Tashjian takes this idea one step further. If the property flops, chances are you’re going to have to come back to the same set of licensees with your next offering. ‘The closest you can make it to a fair partnership is always better in the long term. You need to treat licensees with the same level of respect as a production partner or a broadcaster.’

And it’s not as though licensors are being asked to be complete contortionists, bending over backwards and sideways to curry favor with licensees. There is give on both sides. ShoPro’s Money says that sometimes with these tiered/lower guarantee deals you can negotiate for more resources to be put into product development and marketing on the licensee end. Betesh’s Breiter admits that setting aside 2% to 4% of the overall licensing agreement’s budget to market a new property is not uncommon in his deals.

In the end, licensors are also going to have to get more creative in the way they build programs to get new properties off the ground. Money, for one, says the idea of rolling out a program with 35-plus licensees lined up before a show hits market doesn’t enter into her planning anymore. She says ShoPro is spending more time on hooking up with a small team of core licensees that will produce the initial product drivers. Only when these licensees are up and running and selling at retail does she look at expanding into other categories.

ShoPro’s North American program for MegaMan Warrior NT is a good example, says Money. While the show is going into its third season on Kids’ WB!, MegaMan’s consumer products program rolled out in mid-2004 with eight licensees. The first phase was led by master toy Mattel’s MegaMan PET interactive terminals, whose gameplay is fuelled by collectible BattleChips that give players an edge as they explore MegaMan’s version of cyber space and battle other probes.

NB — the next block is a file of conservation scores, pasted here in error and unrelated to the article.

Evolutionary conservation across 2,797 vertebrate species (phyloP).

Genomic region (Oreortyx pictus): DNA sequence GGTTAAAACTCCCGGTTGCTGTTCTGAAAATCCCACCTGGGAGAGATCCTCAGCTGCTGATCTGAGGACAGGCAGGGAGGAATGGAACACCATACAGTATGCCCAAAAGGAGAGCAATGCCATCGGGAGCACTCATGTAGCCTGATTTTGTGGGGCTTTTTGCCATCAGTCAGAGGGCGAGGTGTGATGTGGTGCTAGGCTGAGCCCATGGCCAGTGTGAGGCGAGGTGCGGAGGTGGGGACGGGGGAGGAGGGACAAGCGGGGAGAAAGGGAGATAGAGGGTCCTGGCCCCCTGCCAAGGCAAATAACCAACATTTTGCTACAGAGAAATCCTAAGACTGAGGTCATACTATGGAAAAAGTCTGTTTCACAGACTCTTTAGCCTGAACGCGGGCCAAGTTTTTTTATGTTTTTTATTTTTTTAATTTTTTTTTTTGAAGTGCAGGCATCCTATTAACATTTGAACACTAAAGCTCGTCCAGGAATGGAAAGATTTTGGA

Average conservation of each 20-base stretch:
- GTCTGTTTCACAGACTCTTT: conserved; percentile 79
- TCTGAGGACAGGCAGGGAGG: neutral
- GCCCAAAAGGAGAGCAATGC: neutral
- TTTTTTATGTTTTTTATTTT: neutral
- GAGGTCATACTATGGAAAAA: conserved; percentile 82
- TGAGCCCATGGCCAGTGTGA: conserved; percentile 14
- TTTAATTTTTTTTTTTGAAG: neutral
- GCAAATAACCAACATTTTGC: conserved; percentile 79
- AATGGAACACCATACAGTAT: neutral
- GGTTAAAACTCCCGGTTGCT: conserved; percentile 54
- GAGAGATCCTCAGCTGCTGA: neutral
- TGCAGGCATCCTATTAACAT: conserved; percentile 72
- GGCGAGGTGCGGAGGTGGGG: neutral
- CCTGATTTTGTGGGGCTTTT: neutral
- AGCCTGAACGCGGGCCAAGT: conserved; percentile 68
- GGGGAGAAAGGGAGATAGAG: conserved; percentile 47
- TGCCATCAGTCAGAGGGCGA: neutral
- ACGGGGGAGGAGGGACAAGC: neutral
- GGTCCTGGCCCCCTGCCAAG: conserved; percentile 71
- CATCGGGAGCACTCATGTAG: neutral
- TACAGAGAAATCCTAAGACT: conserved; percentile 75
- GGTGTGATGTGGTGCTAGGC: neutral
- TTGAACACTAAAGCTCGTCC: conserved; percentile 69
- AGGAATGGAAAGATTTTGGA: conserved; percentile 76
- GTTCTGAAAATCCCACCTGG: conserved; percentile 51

ShoPro insisted that Mattel make the BattleChips available to other licensees for promotional uses, which helped Seattle, Washington-based T-Shirt licensee Top Heavy land a promo deal with Sears for an exclusive line of shirts containing the chips. While sell-through numbers were not available at press time, the success of the program’s rollout (particularly in the toy category) has piqued new licensee interest. And with the secondary licenses that are currently being hammered out for both MegaMan and fellow ShoPro property Sonic X, Money says she hasn’t been subjected to as many requests for tiered agreements or lower guarantees as the first time around. ‘That was a benefit that we really didn’t count on,’ she says.

About The Author
Lana Castleman is the Editor & Content Director of Kidscreen and oversees all content for Kidscreen magazine, and related kidscreen events.